Tag Archive | Bereavement

Writing for Wellness Workshop

TO MY LOCAL FRIENDS, PLEASE JOIN ME:

WRITING FOR WELLNESS
A Six Week Workshop for Healing and Self-Expression
Tuesday’s 7:30-9 PM
December 8, 15, 22 and January 5, 12, 19
Jewish Community Center
1450 Newfield Avenue

Stamford, Connecticut

Write about: grief, loss, relationships, trauma, illness, spirit, life.
Exercises, prompts, and focused writing tailored to participant needs and interests.
Based on Fran’s experience as a writer, bereaved mother, and therapist.

DO IT FOR YOURSELF!

ENHANCE physical and mental well being
GAIN mastery over difficult emotions
LEARN or enhance literary techniques/craft
DEEPEN and clarify self knowledge
CREATE meaningful personal narrative,
memoir, story, metaphor and/or image.
STIMULATE your imagination.
EXPRESS and/or SHARE YOUR TRUTH

DO IT FOR FUN!

COST: $100 Members; $125 Non-Members
EMAIL: Frandorf@aol.com for more info
REGISTER at the JCC
reception desk, by calling
322-7900, or online at
http://www.stamfordjcc.org

#10 Top Grief on Film: Six Feet Under

Last but by no means least on my top ten “Grief on Film”:

10) Six Feet Under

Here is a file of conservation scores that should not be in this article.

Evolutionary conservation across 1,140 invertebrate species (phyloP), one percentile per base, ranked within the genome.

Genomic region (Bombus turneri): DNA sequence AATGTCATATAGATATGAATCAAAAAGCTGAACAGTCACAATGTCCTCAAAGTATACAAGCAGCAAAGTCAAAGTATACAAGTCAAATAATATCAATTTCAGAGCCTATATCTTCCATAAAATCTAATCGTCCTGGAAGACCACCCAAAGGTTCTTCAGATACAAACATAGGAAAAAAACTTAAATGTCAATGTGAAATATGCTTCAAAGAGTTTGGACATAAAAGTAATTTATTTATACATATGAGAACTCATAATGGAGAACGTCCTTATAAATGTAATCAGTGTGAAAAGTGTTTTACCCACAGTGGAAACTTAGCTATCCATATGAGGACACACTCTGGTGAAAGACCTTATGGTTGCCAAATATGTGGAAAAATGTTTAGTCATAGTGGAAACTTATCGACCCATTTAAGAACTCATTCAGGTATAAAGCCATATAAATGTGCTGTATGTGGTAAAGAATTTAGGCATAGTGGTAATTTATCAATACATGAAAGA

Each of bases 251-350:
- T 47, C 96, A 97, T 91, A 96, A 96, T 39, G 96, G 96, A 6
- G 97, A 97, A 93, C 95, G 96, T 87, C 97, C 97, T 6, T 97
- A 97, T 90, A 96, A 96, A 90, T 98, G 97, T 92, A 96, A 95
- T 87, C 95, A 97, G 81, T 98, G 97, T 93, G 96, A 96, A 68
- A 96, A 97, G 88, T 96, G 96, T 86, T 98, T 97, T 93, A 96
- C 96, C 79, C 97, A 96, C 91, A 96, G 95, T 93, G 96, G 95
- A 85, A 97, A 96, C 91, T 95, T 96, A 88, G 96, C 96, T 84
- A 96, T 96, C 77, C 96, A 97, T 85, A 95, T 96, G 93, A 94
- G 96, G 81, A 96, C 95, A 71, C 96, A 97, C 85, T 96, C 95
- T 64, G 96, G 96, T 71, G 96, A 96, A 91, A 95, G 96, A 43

Even though this multi-award-winning drama about the Fishers, a Los Angeles family of funeral directors, was a television show and not a film, for me, it was, and remains, the most accurate, authentic, multifaceted and complete portrayal of grief ever filmed, particularly effective in its portrayal of death as part of life. Created by Alan Ball, who wrote American Beauty, Six Feet Under ran for five seasons, from 2001 to 2005, and can still sometimes be seen on HBO on demand, or rented. It’s well worth it. On one level, Six Feet Under is a family drama that deals intelligently with such issues as relationships, sex, religion, infidelity, sibling rivalry, and mental illness, but its brilliance stems from quite another level, namely its bold and daring focus on death and grief and its willingness to employ an inventive array of fictional techniques to illuminate the subject. Psychologically sophisticated, often surreal, with a strong measure of irony and dark humor, Six Feet Under regularly brings the world of the living in contact with the dead in ways that show how people actually deal with loss, as the dead taunt and/or comfort, explain and/or question, frighten and/or anger, and illustrates its complex, authentic characters’ interior monologues and psychological issues by exposing them as external dialogues. This technique has enormous emotional, philosophical, and metaphorical payoffs; I employed a similar approach with the ghost in my 2000 novel, Saving Elijah, which was inspired by my own experience of losing my son. Each Six Feet Under episode begins with a death –anything from a heart attack, to SIDS, to old age, to murder, to a pool accident—and that death sets the tone for the drama to come as each of the characters live and reflect on their own lives with the introductory death and preparations for the funeral service as a backdrop. Six Feet Under stars Peter Krause as Nate, the older prodigal son who returns after his father’s death to reluctantly become a partner in the family funeral business; Michael Hall as the gay, younger son David; Lauren Ambrose as the artist rebel daughter Claire; Frances Conroy as bewildered, stymied matriarch Ruth; and Richard Jenkins as Nathanial, the patriarch killed in the first episode who regularly returns as a ghost. Smaller but no less powerful roles are played by Mathew St. Patrick as David’s boyfriend Keith; Lilly Taylor as Nate’s first wife; the wonderful Rachel Griffiths as Nate’s second wife, Brenda Chenowith; Jeremy Sisto as Brenda’s bipolar brother, and many others. The last episode in which each character ultimately embraces life and finally death left me (and every Six Feet Under fan I’ve ever met) deeply moved and weeping. So many scenes remain with me, but I have to say that the entire show is worth watching just so one can feel the full measure of the last amazing sequence as daughter Claire rides away from Los Angeles to meet her life and her fate, and each character in turn does the same. The ending is the perfect coda to all that came before it. True genius.